As I have said, the Enlightenment influences art: artists begin to refuse the excesses of the Rococo style (that are draw near the lifestyle of absolute monarchies), in order to find harmony by following reason. The strong reactionary tendency was basically only a return to the rational and moralizing keynote of French art, a return to the classic epoch in the name of the “grand-father law”. Neo-classicism born with the need to purify the previous art, accused of superficiality, shaped by the absence of grand action, of strong composition, of impassioned expression, but above all by the lack of ethical content ( Friedlaender, 1980 p.6). There is the necessity to return to classicism, to adore and emulate the antique which becomes a moral affair. With the aim to express the ethical value, artist prefers to represent old scenes in the classical Roman and Greek background, which seen heroes at its centre.
The Link Between the Age of Reason and the French Revolution When the influence of the Enlightenment on the revolution, is put to question, a tendency to blame the philosophes for their indirect involvement in events that are ‘too flawed’ in the scheme of the French Revolution. The "Enlightenment' was not a single movement or school of thought, for these philosophies were often mutually contradictory or divergent. The Enlightenment was less a set of ideas than it was a set of values. At its core was a critical questioning of traditional institutions, customs, and morals, and a strong belief in rationality and science. While assessing the influence that the Enlightenment had on the revolution,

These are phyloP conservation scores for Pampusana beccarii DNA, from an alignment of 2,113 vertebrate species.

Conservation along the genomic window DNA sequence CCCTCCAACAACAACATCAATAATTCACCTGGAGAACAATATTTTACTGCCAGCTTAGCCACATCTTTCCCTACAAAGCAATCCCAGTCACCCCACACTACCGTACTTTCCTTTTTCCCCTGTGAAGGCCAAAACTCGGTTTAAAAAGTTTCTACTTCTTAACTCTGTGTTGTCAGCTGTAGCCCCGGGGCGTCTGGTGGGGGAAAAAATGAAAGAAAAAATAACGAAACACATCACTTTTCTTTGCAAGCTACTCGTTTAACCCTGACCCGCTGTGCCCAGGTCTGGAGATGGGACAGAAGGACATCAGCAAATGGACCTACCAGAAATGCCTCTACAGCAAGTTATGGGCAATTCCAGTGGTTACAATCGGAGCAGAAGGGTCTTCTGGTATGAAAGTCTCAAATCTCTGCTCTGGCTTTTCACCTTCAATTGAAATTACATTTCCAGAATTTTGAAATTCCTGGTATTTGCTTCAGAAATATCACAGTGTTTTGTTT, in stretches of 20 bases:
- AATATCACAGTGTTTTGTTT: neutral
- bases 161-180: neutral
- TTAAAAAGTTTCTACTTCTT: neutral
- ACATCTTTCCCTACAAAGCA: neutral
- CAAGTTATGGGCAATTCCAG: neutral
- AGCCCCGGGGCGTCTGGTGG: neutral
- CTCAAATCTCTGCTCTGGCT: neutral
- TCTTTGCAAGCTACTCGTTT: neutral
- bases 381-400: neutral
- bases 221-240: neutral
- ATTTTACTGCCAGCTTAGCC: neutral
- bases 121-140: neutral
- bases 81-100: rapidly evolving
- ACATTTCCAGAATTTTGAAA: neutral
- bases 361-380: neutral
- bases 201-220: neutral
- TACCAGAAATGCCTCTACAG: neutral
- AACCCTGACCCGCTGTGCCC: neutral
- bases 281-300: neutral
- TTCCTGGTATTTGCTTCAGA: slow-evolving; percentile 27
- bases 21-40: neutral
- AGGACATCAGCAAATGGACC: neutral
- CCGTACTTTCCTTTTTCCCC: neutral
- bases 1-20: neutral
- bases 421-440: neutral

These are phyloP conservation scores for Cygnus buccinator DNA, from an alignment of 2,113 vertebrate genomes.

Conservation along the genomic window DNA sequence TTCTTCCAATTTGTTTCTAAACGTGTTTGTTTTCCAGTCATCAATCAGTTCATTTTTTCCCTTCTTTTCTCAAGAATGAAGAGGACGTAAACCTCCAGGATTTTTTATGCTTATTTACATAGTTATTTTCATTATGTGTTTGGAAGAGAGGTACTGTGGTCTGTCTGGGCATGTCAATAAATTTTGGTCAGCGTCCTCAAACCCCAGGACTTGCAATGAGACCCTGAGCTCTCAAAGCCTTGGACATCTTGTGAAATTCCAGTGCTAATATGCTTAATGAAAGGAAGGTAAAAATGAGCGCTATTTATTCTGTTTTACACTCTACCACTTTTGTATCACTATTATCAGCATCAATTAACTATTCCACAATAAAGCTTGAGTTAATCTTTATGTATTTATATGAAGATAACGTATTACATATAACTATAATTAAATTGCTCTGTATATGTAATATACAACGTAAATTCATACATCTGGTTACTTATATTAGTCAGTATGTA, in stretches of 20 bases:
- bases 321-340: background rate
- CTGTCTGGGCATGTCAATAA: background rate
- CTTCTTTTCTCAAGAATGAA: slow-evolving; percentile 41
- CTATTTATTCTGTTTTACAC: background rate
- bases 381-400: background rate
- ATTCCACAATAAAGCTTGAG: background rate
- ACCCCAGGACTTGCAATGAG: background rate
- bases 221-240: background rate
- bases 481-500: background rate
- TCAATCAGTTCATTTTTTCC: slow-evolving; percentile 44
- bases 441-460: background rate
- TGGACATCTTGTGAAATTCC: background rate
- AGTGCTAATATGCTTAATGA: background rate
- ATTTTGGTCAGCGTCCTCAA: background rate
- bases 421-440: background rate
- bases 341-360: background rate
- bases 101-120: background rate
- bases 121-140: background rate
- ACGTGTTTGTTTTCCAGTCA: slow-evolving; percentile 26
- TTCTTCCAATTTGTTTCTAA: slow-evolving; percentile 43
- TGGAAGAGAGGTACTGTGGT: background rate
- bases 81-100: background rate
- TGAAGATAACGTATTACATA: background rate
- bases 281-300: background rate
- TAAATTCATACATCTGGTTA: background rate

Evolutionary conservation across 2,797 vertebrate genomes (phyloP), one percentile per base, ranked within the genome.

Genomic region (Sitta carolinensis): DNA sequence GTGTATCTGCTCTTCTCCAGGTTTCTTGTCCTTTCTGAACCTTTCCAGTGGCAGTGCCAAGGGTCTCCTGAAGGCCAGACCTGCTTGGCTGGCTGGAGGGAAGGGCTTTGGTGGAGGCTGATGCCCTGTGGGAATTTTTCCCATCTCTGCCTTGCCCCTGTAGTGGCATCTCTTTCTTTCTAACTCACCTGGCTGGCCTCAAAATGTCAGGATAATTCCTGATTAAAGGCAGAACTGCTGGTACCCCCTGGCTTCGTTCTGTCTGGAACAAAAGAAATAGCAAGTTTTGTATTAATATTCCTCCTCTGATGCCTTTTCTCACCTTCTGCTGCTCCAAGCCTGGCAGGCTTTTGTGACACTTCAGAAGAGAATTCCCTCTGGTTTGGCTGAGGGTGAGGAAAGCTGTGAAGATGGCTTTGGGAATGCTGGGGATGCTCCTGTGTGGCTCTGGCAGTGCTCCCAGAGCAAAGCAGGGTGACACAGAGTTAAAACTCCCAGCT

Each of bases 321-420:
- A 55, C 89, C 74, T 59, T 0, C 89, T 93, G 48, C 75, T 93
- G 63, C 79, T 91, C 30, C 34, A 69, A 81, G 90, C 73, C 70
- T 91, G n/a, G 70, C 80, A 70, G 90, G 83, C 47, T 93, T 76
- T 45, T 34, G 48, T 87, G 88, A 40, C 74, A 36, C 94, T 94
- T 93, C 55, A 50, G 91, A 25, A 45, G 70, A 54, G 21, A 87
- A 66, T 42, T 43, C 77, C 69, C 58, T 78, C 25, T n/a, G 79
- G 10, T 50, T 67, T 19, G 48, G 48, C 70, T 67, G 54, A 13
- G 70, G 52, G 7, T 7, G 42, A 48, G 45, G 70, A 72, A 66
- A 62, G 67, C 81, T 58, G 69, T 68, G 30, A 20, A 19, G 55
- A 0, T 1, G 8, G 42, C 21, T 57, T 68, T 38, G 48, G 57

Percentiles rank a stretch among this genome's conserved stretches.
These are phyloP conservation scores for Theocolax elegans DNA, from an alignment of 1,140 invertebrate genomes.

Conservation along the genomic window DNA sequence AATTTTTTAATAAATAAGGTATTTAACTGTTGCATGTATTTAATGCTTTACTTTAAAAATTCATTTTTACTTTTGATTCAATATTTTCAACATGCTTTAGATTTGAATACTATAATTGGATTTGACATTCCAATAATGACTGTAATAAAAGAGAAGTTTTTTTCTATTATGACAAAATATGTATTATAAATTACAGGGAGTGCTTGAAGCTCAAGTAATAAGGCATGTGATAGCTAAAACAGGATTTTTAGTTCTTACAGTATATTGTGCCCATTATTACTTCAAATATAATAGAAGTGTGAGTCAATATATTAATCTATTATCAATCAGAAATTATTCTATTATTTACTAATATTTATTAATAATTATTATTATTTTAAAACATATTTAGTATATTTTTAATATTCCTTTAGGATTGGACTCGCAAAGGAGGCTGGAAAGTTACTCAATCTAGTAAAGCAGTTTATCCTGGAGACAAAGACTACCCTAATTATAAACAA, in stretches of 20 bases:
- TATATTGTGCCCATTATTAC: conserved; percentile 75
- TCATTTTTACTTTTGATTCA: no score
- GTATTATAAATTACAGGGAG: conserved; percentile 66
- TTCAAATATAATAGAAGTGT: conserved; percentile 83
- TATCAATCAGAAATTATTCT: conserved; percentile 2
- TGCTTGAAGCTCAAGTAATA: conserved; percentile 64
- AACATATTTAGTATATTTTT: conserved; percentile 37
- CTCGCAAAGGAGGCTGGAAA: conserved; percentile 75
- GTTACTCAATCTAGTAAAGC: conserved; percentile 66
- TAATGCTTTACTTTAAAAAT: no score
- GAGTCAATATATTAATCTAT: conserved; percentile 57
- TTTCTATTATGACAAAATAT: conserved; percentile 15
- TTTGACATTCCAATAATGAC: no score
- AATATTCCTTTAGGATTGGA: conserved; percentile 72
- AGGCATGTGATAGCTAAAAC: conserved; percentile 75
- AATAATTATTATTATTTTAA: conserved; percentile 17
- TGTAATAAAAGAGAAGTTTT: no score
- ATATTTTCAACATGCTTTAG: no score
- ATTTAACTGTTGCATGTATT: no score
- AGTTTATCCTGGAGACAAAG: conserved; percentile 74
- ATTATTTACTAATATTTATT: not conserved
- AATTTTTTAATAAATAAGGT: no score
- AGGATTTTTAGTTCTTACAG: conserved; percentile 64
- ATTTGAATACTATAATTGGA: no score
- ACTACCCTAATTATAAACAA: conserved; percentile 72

I. Sorel 's Radical Project Sorel was one of the most prominent figures of the French early 20th century Marxism, but he was radically opposed to the tradition of parliamentary socialism. Indeed, this disdain for parliamentarism is what he and Benjamin definitely share. In his most remarkable work, Reflections on Violence, Sorel fiercely attacks such figures as Jean Jaurès and other members of the French parliament. He views parliamentary socialism as a clear betrayal of the genuine Marxist principles, that is, of the commitment to the task of overthrowing capitalist state and economical system, instead of reforming it. Sorel 's Reflections on Violence is not a mere intellectual endeavor; rather, it is a revolutionary guideline.
Burke’s Criticisms of Hobbes’ Social Contract Edmund Burke, after a visit to France in 1773, wrote a pamphlet titled Reflections on the Revolution in France (1790) to express his disdain for the events and methods of the French Revolution. Where other political writers of the Enlightenment and Anti-Enlightenment Eras propose theories of politics and government, Burke does not promote a theory, a set of premises, a call to action, or even a succinct conclusion. He rather details his disposition of contractual government and politic science. He believes that the human condition, the traditions, experiences, and knowledge acquired by humans, is far to complex to be described by science and therefore avoids he commonly held views of political science from the Enlightenment Era. However, Thomas Hobbes, as he writes in Leviathan (1651) believed that all political phenomenons could be reported systematically as he equated all humans to machines, predictable by consistently acting in their self interest.
On the other hand, the anti-federalists stood for the status quo, but were at a disadvantage due to lack of information about the documents of the Constitution. They believed that the Constitution would result in an aristocratic tyranny and demanded for the inclusion of a Bill of